This article notwithstanding, awhile is not regarded as correct usage in British English and is would be corrected by an English teacher.
The Collins dictionary confirms this:
"Awhile means for a short time. It is more commonly spelled 'a while', which is considered more correct, especially in British English."
Excellent article Arnauti. In my opinion, the examples that use "while" as a noun (and therefore requiring two words, a + while) sound clumsy. I would express them differently so that "for awhile" works. E.g. "We'll have to wait awhile (for a while)." Two separate words looks wrong to me.
Surprising and informative! "We read awhile" looks grammatically incorrect to me. Oh, haha: in a quick survey of 130,000 words I wrote in journals etc, I used "awhile" exactly zero times. I guess I must have put it in the same category as "alot" some time in the murky past.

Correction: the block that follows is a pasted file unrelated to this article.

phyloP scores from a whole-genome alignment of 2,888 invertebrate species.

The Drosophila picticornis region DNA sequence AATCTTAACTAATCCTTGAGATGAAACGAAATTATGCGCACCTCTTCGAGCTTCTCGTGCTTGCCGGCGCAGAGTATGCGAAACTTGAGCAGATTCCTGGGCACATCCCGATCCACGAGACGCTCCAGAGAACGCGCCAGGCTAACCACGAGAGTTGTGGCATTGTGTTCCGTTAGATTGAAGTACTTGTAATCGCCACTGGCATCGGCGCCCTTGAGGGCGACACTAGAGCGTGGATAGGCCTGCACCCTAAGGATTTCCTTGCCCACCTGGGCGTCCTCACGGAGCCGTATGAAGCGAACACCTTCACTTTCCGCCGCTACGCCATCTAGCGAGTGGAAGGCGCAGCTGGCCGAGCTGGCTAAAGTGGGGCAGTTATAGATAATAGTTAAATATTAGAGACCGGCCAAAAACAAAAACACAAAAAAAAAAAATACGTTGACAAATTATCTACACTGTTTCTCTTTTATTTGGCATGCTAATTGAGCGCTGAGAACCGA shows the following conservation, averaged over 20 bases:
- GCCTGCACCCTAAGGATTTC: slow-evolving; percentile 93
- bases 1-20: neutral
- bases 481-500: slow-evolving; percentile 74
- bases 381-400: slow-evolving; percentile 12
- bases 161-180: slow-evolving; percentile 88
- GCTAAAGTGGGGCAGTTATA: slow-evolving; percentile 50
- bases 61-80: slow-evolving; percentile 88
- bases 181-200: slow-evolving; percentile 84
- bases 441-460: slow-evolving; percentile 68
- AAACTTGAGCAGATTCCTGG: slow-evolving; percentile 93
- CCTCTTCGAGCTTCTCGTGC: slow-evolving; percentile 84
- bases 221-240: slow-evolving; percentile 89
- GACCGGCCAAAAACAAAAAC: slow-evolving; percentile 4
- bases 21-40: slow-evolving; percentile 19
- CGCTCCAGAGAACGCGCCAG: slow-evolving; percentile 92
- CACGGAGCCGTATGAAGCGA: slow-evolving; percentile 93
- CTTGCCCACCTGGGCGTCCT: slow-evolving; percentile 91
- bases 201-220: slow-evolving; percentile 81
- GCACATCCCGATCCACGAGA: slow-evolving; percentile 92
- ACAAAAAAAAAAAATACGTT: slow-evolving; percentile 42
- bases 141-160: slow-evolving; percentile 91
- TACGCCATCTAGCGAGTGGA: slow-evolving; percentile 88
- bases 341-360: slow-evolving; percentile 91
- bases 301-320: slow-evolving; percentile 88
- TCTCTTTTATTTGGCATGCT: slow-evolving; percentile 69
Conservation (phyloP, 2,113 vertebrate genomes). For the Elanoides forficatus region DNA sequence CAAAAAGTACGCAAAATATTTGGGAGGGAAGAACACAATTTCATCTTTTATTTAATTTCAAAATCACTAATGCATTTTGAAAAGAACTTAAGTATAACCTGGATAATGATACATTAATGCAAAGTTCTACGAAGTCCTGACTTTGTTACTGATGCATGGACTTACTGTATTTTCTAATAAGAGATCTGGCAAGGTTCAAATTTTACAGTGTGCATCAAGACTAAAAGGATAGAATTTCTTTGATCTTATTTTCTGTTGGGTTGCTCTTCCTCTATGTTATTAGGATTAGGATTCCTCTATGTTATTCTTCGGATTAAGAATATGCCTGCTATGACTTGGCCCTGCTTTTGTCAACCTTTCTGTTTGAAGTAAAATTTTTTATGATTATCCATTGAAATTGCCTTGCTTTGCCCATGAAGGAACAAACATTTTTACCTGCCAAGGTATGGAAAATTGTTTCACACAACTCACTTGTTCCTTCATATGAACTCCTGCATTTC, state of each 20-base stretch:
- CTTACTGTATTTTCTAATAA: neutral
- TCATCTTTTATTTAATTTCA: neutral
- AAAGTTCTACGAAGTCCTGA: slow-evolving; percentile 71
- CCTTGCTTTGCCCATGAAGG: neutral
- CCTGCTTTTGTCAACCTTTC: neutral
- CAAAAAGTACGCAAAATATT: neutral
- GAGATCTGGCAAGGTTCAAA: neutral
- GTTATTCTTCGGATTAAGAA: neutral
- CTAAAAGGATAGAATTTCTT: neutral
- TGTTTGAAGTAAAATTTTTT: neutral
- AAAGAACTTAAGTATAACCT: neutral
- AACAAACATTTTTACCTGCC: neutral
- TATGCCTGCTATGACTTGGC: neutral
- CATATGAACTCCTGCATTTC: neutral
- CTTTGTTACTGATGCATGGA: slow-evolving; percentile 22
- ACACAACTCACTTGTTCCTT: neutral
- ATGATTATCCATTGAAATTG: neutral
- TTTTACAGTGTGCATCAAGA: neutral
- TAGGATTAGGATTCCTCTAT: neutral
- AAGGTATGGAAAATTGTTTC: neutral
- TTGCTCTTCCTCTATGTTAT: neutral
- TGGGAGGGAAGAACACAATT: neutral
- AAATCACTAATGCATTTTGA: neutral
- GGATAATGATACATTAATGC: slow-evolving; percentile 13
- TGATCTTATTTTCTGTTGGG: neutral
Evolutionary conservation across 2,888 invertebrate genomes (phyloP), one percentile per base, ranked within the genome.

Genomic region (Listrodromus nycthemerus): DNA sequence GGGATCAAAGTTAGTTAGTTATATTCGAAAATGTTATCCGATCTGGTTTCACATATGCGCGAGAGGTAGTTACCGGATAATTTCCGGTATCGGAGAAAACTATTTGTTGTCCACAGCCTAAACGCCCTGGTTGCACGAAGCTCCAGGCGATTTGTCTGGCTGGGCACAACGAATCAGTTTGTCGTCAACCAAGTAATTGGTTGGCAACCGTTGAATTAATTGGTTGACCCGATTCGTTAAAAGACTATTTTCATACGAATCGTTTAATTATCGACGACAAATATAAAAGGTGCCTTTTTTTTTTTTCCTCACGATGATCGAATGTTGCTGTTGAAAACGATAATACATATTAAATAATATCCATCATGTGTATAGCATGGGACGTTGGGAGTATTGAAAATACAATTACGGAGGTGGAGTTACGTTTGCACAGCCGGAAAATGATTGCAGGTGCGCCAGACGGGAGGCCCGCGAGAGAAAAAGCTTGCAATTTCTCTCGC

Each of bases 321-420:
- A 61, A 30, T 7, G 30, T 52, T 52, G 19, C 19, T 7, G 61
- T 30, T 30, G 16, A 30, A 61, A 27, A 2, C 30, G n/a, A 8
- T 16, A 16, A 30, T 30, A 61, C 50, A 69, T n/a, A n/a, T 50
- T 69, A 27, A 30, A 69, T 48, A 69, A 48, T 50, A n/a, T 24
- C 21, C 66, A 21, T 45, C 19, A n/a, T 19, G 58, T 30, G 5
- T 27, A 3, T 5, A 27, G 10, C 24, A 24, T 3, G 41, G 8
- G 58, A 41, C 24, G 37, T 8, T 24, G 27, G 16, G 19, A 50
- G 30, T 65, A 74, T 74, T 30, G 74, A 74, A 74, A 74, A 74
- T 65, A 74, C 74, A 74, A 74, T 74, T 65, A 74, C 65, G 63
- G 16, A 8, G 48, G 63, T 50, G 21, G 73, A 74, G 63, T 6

This is incorrect - there's a difference between "awhile" and "a while". The former acts as though it contains an implicit preposition, which is why it is not preceded by one. In other words, these two are synonymous and both accepted:
- We read awhile
- We read for a while
That said, "awhile" is clearly not common in modern usage. I've changed the sentence to make "for a while" the default translation. :)
Edit: Upon further inspection, it appears that "We read for awhile" was also accepted, which it clearly should not be. Perhaps that's what you got. I've removed it.